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Title: Study of the Earth's interior using measurements of sound velocities in minerals by ultrasonic interferometry

This paper reviews the progress of the technology of ultrasonic interferometry from the early 1950s to the present day. During this period of more than 60 years, sound wave velocity measurements have been increased from at pressures less than 1 GPa and temperatures less than 800 K to conditions above 25 GPa and temperatures of 1800 K. This is complimentary to other direct methods to measure sound velocities (such as Brillouin and impulsive stimulated scattering) as well as indirect methods (e.g., resonance ultrasound spectroscopy, static or shock compression, inelastic X-ray scattering). Newly-developed pressure calibration methods and data analysis procedures using a finite strain approach are described and applied to data for the major mantle minerals. The implications for the composition of the Earth’s mantle are discussed. The state-of-the-art ultrasonic experiments performed in conjunction with synchrotron X-radiation can provide simultaneous measurements of the elastic bulk and shear moduli and their pressure and temperature derivatives with direct determination of pressure. The current status and outlook/challenges for future experiments are summarized.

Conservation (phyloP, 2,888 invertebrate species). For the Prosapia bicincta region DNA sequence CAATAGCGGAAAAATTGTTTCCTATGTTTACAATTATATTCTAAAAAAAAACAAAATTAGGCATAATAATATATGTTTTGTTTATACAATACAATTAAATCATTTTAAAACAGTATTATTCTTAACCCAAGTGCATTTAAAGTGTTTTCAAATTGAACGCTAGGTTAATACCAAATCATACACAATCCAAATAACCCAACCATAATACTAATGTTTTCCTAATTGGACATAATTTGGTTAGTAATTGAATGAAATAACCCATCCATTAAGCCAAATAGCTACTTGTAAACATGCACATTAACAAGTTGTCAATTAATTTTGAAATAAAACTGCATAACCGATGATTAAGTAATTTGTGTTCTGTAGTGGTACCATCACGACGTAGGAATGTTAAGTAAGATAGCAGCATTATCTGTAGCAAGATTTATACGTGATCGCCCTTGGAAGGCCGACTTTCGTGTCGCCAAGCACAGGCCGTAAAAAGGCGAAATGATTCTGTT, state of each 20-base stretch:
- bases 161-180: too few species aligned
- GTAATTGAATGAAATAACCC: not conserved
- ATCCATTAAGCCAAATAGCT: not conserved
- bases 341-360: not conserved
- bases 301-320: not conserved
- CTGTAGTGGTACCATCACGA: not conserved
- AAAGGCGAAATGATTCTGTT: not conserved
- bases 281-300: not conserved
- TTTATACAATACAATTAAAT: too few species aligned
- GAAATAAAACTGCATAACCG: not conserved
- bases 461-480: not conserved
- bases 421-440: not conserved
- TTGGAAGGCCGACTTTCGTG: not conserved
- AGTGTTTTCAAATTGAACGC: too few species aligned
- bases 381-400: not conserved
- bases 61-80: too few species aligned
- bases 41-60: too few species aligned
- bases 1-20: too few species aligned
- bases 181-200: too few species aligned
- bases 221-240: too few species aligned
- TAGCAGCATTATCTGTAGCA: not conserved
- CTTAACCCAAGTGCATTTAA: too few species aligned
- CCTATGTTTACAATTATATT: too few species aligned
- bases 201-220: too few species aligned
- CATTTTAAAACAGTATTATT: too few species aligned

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  1. SBU
Publication Date:
OSTI Identifier:
Resource Type:
Journal Article
Resource Relation:
Journal Name: Phys. Earth Planet. In.; Journal Volume: 233; Journal Issue: 08, 2014
Research Org:
Advanced Photon Source (APS), Argonne National Laboratory (ANL), Argonne, IL (US)
Sponsoring Org:
USDOE Office of Science (SC)
Country of Publication:
United States